On Wednesday, the immigration office recognized the removal of TM6 cards as well as a plan to use a smartphone app to meet reporting obligations. A smartphone app allows foreigners to report crimes. The group has cautioned that the two reporting forms are creating a difficult situation for foreigners and expats, and that it is unproductive and damaging to Thailand’s tourist prospects and visitors’ perceptions of the country as a business destination. The difficulties and sufferings of foreigners are harming Thailand’s tourism potential.

When contacted by Khaosod, Nattapon Sawaengkit, a deputy immigration commander, could only confirm the stories’ authenticity and referred reporters to an unnamed official.

The new technology would employ QR codes, according to one immigration officer, but he declined to explain on how it will work other than to say that it will be compatible with cellphones. According to the government official, the TM6 arrival and departures card, which is familiar to every foreigner in Thailand, is also being phased out. TM6 had never been used previously, it was discovered. According to estimates, Thailand is expecting to have 40 million visitors this year, and the cards were just stored and never used by authorities or security agencies. They also stated that TM30 would continue to exist. Mr Kobsak said on Tuesday that current immigration laws like TM30 and TM28 will be implemented, but that foreigners will find them easier to follow. He acknowledged that the Thai government still had work to do to make the country more business and labor friendly. The news comes as another global business representative organization has called for the TM 30 and TM 28 reporting systems to be phased out completely. A large government agency, according to the Foreign Chambers of Commerce, wanted it destroyed.

The European Association of Business and Commerce issued a statement on Wednesday requesting that the two reporting forms be completely removed. The flawed immigration reporting forms, according to a European industry body, should be eliminated. ‘It’s difficult to understand how self-disclosure-based security can be a positive solution,’ said the organization’s President, Jan Eriksson.

This follows a statement made a few weeks ago by Stanley Kang of Thailand’s Joint Foreign Chamber of Commerce, in which he not only asked for the provision to be made easier to comply with, but also implied that a key task force in the Thai government charged with reducing red tape and bureaucracy is also in favor of eliminating the controversial reporting requirements. The guillotine group is the name of the unit.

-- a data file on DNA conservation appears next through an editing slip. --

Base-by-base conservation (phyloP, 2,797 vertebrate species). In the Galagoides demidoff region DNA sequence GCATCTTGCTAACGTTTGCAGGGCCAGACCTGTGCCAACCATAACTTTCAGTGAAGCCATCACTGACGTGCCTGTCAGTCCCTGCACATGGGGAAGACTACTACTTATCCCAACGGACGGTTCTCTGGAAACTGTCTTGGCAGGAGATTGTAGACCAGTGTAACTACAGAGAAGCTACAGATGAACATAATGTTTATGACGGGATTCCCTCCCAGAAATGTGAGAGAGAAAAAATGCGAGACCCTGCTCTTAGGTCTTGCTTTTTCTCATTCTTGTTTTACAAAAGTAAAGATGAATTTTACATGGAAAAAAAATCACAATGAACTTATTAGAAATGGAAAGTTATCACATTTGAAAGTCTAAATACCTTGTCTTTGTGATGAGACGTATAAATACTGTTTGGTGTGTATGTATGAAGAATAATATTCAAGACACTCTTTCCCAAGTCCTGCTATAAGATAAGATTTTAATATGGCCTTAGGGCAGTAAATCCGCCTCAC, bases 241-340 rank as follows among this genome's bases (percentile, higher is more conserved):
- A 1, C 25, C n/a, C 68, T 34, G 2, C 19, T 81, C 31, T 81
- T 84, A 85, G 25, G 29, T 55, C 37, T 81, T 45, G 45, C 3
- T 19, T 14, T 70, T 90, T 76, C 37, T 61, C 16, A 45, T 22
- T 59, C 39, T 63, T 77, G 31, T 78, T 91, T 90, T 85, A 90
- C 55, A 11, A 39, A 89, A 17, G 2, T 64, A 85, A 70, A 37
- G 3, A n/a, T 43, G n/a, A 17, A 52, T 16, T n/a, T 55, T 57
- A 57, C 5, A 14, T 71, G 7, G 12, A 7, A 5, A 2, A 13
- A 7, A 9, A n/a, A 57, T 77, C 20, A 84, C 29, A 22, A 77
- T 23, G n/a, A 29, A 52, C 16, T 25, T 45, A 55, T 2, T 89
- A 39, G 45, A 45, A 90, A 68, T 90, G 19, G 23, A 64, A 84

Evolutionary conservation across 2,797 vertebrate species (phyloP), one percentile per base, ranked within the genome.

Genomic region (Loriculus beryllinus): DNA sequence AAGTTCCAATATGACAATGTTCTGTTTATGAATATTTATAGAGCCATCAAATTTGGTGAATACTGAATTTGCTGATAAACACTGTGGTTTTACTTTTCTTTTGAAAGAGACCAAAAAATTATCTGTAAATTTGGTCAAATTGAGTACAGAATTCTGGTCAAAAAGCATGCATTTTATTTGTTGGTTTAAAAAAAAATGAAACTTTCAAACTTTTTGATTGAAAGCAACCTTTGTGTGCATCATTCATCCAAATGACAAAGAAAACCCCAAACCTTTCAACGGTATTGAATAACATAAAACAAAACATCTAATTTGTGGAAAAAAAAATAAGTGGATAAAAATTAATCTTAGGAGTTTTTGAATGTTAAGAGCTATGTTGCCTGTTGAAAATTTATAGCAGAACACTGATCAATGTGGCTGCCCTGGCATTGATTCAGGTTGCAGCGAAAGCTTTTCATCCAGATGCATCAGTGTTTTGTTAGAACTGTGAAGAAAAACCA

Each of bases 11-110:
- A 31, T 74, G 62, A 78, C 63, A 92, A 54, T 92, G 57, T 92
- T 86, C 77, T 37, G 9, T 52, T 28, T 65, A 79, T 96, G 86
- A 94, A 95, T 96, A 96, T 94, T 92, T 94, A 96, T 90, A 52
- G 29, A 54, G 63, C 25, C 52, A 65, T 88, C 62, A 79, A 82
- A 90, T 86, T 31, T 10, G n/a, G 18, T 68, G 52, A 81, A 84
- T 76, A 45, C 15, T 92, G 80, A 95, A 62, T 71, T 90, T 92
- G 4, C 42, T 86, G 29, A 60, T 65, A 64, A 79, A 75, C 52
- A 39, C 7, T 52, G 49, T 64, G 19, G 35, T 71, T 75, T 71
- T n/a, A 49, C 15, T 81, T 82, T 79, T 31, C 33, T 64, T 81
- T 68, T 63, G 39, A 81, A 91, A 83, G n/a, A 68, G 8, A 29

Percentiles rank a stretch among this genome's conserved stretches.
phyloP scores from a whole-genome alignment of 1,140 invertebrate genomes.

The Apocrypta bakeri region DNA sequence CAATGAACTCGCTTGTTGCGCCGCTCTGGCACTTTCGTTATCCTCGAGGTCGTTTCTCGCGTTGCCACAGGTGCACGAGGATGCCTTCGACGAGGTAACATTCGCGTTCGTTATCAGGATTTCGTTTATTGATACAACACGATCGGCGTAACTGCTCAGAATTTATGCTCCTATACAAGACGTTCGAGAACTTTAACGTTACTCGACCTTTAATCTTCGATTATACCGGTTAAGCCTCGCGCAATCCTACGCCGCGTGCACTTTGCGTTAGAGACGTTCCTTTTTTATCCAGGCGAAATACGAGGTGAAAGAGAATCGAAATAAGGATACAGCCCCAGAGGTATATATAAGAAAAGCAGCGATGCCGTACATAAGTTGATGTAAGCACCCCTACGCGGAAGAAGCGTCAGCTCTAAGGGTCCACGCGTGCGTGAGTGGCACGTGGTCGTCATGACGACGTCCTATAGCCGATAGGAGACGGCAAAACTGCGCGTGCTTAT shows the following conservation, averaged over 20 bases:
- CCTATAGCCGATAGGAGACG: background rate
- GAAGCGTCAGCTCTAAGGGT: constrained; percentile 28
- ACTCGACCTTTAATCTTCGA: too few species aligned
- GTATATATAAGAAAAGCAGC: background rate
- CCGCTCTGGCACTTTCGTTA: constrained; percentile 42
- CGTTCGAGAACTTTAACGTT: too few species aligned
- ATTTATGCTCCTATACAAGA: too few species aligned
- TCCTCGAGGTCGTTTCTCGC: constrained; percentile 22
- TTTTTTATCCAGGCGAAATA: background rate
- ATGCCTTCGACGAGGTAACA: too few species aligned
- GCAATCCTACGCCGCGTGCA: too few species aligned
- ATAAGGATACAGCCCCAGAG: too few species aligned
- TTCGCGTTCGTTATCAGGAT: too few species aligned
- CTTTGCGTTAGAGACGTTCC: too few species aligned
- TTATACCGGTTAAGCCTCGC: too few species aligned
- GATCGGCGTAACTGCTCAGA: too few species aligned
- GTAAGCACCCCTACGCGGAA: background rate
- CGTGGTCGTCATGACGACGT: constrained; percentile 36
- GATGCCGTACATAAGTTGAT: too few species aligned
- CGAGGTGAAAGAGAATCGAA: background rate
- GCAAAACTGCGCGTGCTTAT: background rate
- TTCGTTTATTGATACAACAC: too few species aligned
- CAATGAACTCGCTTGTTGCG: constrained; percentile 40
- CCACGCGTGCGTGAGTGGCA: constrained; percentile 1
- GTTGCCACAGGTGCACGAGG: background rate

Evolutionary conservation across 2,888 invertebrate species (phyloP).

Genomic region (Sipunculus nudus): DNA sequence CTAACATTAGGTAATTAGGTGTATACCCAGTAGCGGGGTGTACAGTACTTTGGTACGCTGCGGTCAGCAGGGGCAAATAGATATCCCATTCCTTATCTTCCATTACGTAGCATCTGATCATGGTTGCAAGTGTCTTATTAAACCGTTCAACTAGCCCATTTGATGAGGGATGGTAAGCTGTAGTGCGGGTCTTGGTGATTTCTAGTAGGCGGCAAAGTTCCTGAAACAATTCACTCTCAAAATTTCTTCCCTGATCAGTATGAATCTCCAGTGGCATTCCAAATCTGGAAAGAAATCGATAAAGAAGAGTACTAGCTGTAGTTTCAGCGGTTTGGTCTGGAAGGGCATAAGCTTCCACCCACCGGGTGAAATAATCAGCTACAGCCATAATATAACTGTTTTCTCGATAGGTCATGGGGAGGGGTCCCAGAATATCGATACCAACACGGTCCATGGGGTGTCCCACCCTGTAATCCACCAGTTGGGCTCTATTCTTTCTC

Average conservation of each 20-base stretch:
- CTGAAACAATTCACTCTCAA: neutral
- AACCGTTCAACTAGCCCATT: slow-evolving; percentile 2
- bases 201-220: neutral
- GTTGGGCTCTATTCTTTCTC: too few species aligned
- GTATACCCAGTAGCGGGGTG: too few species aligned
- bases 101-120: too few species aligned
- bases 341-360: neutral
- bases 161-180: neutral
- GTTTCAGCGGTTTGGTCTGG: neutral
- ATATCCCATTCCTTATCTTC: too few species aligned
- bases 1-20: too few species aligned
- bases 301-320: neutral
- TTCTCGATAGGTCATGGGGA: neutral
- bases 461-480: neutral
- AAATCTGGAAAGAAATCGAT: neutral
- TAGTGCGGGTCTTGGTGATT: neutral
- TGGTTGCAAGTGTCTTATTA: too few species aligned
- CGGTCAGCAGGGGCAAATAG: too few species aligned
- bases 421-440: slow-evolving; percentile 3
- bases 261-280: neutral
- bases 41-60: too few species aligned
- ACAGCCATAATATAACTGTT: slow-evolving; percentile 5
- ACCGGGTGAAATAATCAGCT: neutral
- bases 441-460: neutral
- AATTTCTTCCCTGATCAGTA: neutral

Mr Eriksson said his group had made a detailed proposal to Mr Kobsak at the Prime Minister’s Office, as well as the Minister of the Interior, General Anupong Paojinda, and the Immigration Bureau Director, Sompong Chingduang, on all types of foreigners remaining in the country. The government has been asked to make changes to a number of visa kinds and statuses.

TM6 will be shut out, and the TM30 App will be introduced

The same legislation applied to landlords and property owners, who were obligated to report foreigners sleeping in their premises within 24 hours. Along the way, there were gaps in the enforcement, with all kinds of variations and conundrums being addressed at planned panel sessions and online, with little of it settled with any certainty by Thai immigration officials. “We made our decision last Friday. In two to three months, things will be considerably better for international tourists and expats. Foreigners would be able to notify immigration officials of their movements with just four clicks on their smartphone, allowing them to meet the 90-day reporting deadline.”

Thai immigration is not only getting rid of the TM6 forms, but they’re also planning to introduce a new mobile phone app to make TM30 reporting even easier, according to Nattapon Sawaengkit, the Deputy Immigration Commander, approved the decision to move TM30 reporting online, but outsourced responsibility for explaining the facts to another official. In what appears to be a significant overhaul of immigration procedures, dare we say “modernisation,” foreign travelers will soon no longer be required to fill out the “TM6” arrival papers. The white and blue form, which travellers attempt to fill out on planes or quickly when arriving at immigration counters without them, has baffled passengers for decades.

He also mentioned that a smartphone app could make TM30 reporting more convenient. The Prime Minister’s Deputy Secretary-General, Kobsak Pootrakool, said on Tuesday that a new software is being developed to allow long-stay foreigners to submit their 90-day reporting using their smartphones. According to Kobsak, the changes are designed to attract more visitors while simultaneously providing for the kingdom’s current residents. The TM30 form and its companion, the TM28, have been a source of expat annoyance for the past five months since the immigration department decided to enforce a little-used 1979 law requiring foreigners to report their whereabouts if they stayed overnight at an address other than their registered address. For a variety of reasons, including the storage of all the white and blue cards, the decision to go all-digital with the arrival procedure was made.